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independence

Promoting Independence: How to raise an independent child without pushing too far too fast

A small part of you enjoyed it when your kids would cling to your leg when you dropped them off for the first few days of school.  It’s nice to feel that our children need us.  But now, as they get older, you want to help them loosen their grip without pushing them to let go too quickly. 

Finding a balance is the first step to promoting independence, while honoring the need all of us have to be connected to others.

While there’s no blueprint for how to raise your kids to be successfully independent, here are a few suggestions for fostering healthy independence without pushing children to grow up too fast.

Attachment is not the enemy – For decades, studies have continually shown that the best predictor for how well a child turns out is if he had secure attachment to at least one person.  Repeated, predictable, sensitive care from a caregiver who’s tuned in to the way the child feels lets the child know that his emotional and physical needs will be seen and met.  These experiences wire the brain in optimal ways in terms of mental health and the capacity for healthy relationships—including how your child can provide secure attachment to your future grandchildren!  So one of the very best things you can do to promote independence is to leave no doubt in your child’s mind about your love and constancy.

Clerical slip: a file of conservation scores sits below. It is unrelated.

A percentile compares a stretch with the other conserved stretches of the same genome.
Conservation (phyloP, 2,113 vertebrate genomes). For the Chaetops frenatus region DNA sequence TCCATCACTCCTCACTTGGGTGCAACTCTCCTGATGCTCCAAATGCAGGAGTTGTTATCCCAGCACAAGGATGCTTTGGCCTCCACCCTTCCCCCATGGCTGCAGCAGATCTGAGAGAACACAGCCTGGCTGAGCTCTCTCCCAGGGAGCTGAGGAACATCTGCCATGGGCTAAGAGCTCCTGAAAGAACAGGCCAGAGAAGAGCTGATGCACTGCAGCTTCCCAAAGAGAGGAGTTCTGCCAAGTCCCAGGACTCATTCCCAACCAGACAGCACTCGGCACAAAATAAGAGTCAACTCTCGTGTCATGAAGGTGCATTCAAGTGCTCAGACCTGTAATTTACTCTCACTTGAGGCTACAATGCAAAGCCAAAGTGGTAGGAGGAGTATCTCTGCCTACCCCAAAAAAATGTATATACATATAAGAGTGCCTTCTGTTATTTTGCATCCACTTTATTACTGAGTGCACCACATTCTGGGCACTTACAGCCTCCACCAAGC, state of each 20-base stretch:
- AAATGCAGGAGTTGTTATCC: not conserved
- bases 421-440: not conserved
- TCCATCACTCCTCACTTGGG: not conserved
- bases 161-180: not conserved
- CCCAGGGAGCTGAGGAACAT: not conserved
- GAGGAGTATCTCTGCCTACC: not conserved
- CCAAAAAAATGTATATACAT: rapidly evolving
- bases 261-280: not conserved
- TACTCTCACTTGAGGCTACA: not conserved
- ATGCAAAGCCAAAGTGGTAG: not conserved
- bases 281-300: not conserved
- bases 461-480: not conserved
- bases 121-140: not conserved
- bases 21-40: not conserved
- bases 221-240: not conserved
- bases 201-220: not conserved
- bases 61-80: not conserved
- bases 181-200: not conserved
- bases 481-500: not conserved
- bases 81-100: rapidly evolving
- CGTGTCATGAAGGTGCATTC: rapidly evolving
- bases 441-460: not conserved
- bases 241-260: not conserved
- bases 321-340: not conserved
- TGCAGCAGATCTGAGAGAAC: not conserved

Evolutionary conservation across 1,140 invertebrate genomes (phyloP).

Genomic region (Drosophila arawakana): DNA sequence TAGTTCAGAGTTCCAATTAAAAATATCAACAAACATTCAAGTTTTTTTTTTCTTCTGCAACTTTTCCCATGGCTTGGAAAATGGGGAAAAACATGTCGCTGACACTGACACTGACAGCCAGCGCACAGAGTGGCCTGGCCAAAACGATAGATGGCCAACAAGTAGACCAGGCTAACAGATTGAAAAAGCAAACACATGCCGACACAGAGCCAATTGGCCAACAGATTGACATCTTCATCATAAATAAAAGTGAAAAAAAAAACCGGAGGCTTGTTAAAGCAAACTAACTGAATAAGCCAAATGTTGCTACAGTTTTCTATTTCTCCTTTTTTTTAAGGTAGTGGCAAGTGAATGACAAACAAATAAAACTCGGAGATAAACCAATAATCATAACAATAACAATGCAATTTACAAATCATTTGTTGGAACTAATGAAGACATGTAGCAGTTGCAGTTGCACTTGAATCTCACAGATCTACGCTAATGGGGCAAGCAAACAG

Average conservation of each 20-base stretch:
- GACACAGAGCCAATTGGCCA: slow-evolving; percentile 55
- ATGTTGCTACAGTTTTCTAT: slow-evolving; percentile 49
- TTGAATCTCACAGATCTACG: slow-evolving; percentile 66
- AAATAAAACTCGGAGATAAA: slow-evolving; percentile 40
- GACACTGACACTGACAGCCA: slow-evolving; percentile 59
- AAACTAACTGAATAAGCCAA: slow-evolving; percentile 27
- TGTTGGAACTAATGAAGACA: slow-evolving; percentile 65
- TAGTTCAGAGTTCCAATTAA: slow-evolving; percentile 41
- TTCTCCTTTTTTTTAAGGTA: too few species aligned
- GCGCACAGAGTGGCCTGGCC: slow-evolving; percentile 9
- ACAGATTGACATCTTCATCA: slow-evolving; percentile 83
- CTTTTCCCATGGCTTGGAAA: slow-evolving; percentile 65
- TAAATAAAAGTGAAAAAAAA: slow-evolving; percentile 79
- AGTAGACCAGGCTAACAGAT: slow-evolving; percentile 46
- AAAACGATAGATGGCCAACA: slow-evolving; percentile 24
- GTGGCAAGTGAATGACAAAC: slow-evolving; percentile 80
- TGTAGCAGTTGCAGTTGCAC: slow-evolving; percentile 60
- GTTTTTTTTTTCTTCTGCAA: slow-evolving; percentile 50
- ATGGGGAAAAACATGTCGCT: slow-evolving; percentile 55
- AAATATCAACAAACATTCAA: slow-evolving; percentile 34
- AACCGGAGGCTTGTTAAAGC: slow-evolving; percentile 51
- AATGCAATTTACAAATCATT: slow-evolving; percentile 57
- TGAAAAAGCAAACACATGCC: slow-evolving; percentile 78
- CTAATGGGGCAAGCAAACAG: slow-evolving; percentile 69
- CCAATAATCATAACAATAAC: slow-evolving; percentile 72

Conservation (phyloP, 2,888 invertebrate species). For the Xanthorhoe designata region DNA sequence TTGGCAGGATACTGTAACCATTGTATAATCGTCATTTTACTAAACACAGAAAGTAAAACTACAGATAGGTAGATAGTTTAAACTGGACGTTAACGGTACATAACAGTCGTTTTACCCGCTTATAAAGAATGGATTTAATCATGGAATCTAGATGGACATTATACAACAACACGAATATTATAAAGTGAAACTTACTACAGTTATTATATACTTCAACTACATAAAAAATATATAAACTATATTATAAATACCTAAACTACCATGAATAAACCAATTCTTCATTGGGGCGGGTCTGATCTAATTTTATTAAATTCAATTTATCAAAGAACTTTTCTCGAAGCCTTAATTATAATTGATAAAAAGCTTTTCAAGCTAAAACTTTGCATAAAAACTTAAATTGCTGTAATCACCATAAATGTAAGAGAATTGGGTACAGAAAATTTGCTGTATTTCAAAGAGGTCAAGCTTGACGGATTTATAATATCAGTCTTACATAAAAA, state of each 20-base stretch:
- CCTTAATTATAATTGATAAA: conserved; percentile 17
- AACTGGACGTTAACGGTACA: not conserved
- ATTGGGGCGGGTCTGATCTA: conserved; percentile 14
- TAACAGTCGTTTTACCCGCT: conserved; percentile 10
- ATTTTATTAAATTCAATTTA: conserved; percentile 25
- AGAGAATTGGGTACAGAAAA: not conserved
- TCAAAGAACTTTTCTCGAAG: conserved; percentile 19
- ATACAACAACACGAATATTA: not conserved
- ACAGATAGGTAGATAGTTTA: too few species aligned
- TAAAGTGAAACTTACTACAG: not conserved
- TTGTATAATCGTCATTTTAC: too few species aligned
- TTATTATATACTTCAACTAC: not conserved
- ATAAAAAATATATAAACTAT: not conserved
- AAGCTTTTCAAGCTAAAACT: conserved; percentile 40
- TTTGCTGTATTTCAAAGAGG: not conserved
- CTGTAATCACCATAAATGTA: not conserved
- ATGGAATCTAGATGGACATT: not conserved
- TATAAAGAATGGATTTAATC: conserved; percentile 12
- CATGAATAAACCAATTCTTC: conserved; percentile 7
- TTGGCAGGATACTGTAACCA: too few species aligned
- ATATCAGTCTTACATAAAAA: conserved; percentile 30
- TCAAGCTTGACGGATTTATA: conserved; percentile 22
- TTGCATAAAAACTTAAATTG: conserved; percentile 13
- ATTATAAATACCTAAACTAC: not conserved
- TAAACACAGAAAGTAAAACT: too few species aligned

Don’t push too hard or too soon – Research from a variety of perspectives reveals that when we push our children to be independent before they’re ready, it can often be counterproductive, making them more dependent instead.  For example, if a toddler is afraid to be alone at bedtime, and the parent forces him to do so, the feeling of fear once the parent closes the door may amplify.  The next night, this fear and panic and dependence are even greater because, while you may have been ready for that move toward independence, your child was not.  When children are afraid and their parents push them too hard too soon, they will often feel flooded with uncomfortable emotions and bodily sensations.  The science is very clear that when children feel safe and secure, they will move toward independence, a concept known in research as the “Secure Base” phenomenon.

But push a little – In his research on temperament, Jerome Kagan demonstrated that there’s a line we must walk in terms of how far we push our kids outside of their comfort zone in order to successfully promote independence.  As I said, if parents push too hard, the child becomes more resistant to independence.  Think about how a nervous system that’s overcome with anxiety will try even harder to avoid those feelings in the future. But if parents don’t push at all, the child will stay confined within her comfort zone and won’t overcome her discomfort and fear about taking on new independence or a new experience.  Dr. Kagan found that when parents push their children gently, incrementally, and with lots of support, children learn to tolerate more, and begin to have experiences that let them feel stronger and more independent.  For example, when I wanted to help my son not feel so fearful about going to the bathroom or upstairs without me, I would sing loudly so he could hear I was close, but not right next to him.  He was able to tolerate going off by himself for a few minutes if he could hear me, and in time, he saw that he could feel comfortable doing these things without me.